Identifying suitable invertebrate species from a unique habitat for ecotoxicological testing

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Hughes, R, Reichelt-Brushett, AJ & Newman, LJ, 'Identifying suitable invertebrate species from a unique habitat for ecotoxicological testing', Australasian Journal of Ecotoxicology, vol. 11, no. 2, pp. 85-92.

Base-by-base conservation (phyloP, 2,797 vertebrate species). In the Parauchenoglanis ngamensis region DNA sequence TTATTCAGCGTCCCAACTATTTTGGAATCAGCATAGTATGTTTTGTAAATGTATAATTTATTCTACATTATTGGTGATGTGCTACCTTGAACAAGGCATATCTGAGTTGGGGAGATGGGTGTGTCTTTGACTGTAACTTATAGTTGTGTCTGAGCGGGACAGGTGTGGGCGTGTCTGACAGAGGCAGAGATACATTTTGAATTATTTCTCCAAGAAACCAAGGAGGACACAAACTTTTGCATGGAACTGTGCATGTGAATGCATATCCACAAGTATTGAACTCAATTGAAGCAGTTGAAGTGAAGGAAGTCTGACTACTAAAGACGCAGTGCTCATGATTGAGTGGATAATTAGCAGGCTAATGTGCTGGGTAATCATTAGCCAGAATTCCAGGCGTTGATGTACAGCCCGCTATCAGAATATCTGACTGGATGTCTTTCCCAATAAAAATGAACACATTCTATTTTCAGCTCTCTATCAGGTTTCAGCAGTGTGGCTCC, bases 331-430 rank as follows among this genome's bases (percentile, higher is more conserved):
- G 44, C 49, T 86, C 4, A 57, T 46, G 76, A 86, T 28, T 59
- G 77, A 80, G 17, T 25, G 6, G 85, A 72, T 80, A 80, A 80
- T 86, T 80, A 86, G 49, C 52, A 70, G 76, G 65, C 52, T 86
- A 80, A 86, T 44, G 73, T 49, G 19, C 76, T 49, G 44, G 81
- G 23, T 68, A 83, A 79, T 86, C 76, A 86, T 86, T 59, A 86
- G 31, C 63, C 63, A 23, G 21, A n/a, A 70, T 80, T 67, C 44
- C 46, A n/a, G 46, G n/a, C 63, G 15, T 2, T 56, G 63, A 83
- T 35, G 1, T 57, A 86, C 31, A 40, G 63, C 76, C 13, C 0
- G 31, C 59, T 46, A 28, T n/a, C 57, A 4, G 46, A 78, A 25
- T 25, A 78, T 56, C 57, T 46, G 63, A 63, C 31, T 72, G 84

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In this study a variety of Australian rocky shore species were used to identify a suitable species for future ecotoxicological testing. Static-renewal experiments were conducted to determine the sensitivity of several rocky shore species exposed to a range of copper concentrations for 96 hours. The copper 96-h LC50 values for the flatworm, Phrikoceros baibaiye, ranged from 14 to 17 μg/L. The larvae of this flatworm showed phototactic responses, which may be suitable for sub lethal studies in the future. The shrimp, Alope orientalis, also had low 96-h LC50 values for copper from 54 to 128 μg/L. The sea anemone, Actinia sp., was relatively tolerant to copper with LC50 values ranging from 182 to 347 μg/L. Austrocochlea constricta was unsuitable for toxicity tests as it moved out of the water in the test containers for long periods of time. No one species meets all the criteria of an ideal test species, however, further work is warranted on three of the species.

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